One of my favorite regulatory reform ideas is an independent commission tasked with combing the 175,000-page Code of Federal Regulations and giving Congress a package of obsolete, redundant, or harmful regulations to repeal in one fell swoop. That idea is now captured in a bi-partisan bill in Congress. Wayne Crews and I wrote about it this week in The Washington Times:
The Regulatory Improvement Act of 2014, recently introduced by Reps. Patrick Murphy, Florida Democrat, and Mick Mulvaney, South Carolina Republican, and Sens. Angus S. King Jr., Maine independent, and Roy Blunt, Missouri Republican, would create a Regulatory Improvement Commission to comb through the Code of Federal Regulations to identify ineffective and obsolete rules. The first time through the code, the commission would focus on a specific policy area — say, technology, agriculture or energy policy — with Congress reconvening the commission as needed going forward.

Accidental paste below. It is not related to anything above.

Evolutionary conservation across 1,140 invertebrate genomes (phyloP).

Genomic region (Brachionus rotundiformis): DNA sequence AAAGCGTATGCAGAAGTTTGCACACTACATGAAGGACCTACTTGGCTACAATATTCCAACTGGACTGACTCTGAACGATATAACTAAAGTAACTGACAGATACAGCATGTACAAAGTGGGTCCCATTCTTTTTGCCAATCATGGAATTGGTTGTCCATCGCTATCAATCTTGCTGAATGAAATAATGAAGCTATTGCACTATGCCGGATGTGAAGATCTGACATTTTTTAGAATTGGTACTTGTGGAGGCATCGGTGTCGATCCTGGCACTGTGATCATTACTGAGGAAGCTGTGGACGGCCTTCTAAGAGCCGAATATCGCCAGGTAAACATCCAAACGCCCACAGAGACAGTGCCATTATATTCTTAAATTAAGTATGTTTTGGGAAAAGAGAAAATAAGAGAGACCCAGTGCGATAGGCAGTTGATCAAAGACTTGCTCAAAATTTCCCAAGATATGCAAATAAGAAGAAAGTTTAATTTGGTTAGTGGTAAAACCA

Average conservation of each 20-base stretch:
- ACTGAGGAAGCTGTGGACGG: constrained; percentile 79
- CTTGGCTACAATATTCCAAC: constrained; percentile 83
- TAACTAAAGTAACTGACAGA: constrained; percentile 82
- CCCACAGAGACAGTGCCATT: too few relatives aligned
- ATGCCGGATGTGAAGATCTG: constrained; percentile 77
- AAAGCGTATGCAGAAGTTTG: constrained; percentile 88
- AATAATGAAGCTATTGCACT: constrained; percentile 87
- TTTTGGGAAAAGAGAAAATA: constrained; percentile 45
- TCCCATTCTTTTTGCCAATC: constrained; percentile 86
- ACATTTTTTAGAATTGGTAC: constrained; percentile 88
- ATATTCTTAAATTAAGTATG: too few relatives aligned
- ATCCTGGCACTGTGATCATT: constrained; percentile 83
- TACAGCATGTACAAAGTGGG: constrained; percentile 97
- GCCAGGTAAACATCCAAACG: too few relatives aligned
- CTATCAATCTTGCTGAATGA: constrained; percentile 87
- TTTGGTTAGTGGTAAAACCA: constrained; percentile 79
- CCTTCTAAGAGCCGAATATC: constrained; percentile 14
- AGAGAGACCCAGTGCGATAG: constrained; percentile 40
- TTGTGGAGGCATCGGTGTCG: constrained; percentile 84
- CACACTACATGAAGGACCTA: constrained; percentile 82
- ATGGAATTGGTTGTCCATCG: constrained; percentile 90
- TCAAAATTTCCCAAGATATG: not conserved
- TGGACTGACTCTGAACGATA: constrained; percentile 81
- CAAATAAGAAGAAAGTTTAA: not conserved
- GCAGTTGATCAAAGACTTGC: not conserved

The commission would then submit to Congress a package of old rules to phase out, subject to an up-or-down vote, with no amendments allowed, in order to avoid vote-trading and backroom deals. To prevent stonewalling, Congress would be required to vote on the package within a set period of time — 30 days in committee, and 60 days after that for a floor vote, with debate time limited to 10 hours.